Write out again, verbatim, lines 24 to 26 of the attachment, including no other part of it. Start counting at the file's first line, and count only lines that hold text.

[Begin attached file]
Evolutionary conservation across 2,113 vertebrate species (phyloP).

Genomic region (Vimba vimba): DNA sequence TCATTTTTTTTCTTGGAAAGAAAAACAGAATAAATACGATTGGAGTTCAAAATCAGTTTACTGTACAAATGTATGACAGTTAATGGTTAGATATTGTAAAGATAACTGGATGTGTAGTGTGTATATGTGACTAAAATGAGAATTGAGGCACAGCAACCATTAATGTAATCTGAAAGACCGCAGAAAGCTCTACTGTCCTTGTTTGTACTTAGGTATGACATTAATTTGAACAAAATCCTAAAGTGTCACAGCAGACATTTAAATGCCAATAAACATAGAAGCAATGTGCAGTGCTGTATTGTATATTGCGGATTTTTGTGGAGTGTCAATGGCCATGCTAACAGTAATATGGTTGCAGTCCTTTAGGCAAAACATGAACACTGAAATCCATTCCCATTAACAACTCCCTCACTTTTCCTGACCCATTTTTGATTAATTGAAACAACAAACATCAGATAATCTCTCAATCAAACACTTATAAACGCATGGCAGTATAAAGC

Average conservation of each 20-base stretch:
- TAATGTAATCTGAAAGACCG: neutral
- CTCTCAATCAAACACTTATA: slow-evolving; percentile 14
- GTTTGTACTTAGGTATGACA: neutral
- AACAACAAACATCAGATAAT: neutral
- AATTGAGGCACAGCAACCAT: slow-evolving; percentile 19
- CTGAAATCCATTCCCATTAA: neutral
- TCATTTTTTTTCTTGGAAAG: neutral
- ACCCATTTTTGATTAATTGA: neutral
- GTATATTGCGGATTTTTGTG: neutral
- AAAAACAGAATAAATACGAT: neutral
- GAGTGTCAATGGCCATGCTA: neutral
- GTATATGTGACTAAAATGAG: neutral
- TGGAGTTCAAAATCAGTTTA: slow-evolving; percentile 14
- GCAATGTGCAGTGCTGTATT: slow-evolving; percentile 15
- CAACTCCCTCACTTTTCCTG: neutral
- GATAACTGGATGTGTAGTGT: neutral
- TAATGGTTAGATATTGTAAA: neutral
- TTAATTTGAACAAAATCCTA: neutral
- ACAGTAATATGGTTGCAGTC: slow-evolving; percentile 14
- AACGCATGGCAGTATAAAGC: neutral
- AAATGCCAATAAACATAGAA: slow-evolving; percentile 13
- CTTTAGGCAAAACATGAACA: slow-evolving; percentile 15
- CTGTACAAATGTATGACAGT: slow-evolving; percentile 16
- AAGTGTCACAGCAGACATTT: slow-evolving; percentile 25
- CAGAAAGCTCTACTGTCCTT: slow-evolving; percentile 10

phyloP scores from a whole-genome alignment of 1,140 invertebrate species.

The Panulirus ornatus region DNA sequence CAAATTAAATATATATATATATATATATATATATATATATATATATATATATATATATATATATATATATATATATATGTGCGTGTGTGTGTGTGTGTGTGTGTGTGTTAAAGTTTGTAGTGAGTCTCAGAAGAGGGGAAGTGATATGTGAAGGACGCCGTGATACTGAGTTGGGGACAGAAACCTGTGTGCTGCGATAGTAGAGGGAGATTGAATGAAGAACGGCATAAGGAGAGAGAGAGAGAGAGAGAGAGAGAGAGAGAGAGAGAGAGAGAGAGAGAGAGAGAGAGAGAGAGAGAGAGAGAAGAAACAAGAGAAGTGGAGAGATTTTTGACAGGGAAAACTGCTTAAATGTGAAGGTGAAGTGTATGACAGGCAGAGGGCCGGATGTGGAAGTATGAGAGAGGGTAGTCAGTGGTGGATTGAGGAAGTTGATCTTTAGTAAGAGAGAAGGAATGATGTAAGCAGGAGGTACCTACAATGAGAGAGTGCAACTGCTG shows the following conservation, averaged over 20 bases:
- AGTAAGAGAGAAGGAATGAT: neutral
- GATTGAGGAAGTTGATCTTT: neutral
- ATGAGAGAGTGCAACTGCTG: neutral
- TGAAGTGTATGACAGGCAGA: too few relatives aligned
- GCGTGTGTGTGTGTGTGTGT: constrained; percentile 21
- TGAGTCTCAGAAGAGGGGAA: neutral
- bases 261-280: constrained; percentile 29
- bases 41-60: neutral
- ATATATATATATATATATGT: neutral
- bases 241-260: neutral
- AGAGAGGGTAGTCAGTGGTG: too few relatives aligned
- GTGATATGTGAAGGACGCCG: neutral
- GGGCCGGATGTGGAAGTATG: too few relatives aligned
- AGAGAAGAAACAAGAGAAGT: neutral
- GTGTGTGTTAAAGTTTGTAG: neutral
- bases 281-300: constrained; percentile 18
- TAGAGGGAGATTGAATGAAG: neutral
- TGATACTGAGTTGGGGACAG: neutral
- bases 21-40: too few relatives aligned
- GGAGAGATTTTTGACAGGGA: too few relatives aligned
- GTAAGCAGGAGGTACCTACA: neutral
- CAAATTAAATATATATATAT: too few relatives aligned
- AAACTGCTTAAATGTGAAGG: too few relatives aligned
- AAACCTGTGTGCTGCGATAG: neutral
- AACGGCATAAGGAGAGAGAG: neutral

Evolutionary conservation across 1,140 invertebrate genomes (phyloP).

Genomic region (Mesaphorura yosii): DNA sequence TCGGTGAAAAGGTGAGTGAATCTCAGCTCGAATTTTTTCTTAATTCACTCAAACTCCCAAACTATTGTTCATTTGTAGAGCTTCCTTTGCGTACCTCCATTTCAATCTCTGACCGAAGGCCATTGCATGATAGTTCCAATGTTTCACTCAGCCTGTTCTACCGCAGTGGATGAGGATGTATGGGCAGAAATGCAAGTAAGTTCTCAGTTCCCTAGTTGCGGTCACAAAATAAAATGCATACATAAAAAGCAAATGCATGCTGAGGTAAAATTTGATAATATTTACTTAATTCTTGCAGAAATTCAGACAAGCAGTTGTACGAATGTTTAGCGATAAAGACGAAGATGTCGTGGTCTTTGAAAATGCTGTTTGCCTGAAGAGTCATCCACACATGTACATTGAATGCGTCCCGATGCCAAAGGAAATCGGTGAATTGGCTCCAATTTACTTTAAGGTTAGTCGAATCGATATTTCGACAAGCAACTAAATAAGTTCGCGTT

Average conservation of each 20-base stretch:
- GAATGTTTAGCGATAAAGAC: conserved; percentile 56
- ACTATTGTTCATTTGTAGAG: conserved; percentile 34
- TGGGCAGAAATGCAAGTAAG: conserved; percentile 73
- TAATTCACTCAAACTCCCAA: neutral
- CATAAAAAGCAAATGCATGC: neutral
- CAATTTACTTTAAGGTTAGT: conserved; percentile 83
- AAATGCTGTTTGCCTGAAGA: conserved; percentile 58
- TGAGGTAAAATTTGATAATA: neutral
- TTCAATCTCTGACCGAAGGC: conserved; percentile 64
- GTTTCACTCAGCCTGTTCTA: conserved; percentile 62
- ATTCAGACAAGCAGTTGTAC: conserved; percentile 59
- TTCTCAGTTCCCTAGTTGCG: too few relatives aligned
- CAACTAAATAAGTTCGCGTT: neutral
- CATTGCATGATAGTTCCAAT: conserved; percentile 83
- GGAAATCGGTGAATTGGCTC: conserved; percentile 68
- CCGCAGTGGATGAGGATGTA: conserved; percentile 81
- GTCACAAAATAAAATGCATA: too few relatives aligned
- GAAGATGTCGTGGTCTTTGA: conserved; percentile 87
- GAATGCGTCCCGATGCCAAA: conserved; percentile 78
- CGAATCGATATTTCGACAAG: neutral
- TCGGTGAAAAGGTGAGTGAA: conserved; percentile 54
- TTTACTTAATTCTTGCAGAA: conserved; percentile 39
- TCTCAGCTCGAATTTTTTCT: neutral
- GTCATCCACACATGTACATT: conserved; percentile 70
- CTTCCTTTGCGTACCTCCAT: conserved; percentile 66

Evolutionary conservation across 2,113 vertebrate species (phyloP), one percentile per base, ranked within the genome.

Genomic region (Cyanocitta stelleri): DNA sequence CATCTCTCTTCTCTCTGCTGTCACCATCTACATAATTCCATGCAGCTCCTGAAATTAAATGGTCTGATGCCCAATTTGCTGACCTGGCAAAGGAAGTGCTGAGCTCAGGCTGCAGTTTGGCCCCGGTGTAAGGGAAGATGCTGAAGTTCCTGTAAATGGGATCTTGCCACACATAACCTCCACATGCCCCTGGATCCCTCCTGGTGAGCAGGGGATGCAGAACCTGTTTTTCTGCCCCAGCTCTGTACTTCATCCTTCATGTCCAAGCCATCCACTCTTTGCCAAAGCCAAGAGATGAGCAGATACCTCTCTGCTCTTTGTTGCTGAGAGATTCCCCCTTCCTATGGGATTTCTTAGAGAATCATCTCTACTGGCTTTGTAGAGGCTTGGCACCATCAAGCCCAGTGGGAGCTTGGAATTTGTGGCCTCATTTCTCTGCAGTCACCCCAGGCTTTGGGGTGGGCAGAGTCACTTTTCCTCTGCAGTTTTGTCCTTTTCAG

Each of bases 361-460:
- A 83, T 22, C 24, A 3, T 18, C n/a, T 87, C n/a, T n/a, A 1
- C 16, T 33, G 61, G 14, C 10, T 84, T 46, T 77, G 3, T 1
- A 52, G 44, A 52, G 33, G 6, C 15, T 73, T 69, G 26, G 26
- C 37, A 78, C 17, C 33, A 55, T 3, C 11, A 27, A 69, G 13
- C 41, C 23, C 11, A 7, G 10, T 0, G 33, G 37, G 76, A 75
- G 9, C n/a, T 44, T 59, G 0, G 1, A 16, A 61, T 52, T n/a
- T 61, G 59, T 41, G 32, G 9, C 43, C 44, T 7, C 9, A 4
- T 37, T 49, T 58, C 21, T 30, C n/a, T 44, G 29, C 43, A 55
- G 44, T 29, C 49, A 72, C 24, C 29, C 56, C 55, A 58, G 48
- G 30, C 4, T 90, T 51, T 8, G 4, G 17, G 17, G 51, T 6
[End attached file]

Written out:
- AAATGCCAATAAACATAGAA: slow-evolving; percentile 13
- CTTTAGGCAAAACATGAACA: slow-evolving; percentile 15
- CTGTACAAATGTATGACAGT: slow-evolving; percentile 16